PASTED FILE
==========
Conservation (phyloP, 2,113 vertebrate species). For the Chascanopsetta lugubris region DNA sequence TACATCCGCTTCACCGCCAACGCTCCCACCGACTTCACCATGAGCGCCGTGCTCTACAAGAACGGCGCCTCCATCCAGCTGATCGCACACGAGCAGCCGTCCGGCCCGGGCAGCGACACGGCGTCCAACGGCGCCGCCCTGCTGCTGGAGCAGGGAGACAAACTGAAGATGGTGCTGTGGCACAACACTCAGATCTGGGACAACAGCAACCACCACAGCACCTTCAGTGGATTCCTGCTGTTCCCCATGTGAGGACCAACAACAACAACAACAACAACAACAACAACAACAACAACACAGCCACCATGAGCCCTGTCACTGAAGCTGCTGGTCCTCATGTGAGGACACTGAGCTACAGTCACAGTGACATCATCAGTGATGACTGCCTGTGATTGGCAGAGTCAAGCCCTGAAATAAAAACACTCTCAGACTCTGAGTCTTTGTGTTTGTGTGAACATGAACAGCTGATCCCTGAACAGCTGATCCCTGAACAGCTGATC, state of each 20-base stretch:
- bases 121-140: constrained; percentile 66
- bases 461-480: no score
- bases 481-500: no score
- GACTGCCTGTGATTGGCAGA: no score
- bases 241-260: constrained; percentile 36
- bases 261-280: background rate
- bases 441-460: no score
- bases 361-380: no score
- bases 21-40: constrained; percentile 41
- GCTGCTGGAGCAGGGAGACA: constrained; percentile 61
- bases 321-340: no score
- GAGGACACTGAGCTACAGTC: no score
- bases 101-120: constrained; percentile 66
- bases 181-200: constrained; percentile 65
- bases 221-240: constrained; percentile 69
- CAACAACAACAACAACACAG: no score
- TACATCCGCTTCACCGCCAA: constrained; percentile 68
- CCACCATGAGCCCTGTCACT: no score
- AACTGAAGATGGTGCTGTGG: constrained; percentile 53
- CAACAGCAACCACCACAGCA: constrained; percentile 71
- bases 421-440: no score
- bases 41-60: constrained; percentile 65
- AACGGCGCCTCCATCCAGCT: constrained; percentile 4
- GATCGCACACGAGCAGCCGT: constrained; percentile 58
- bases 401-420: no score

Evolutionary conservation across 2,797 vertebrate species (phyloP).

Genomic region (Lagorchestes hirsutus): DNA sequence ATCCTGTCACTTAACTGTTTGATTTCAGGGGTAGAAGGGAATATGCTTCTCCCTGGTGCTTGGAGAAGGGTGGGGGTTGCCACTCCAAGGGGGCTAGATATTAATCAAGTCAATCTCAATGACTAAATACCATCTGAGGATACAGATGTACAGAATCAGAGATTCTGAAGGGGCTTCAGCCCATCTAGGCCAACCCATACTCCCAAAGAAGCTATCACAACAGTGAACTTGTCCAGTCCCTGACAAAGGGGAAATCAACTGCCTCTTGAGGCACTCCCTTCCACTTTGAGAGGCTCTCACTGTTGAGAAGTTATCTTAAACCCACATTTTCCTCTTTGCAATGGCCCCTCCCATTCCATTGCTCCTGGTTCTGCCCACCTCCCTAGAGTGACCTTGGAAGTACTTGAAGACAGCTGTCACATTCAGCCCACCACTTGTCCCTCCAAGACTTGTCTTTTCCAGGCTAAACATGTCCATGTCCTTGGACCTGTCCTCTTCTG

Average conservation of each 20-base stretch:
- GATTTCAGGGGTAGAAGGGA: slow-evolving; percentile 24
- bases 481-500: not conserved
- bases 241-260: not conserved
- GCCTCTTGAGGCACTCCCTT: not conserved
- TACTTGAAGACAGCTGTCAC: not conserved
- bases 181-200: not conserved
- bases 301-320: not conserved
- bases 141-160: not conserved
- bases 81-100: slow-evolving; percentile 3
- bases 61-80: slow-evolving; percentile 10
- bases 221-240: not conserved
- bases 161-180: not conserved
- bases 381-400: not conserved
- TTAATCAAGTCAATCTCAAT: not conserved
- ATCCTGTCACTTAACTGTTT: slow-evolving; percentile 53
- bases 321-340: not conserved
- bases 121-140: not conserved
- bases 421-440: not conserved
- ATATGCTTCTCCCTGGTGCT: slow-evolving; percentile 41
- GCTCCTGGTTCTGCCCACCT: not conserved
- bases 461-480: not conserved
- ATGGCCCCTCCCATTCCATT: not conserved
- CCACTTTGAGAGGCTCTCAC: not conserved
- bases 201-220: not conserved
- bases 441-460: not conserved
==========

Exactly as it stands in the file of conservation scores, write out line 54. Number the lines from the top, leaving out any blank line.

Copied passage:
- bases 441-460: not conserved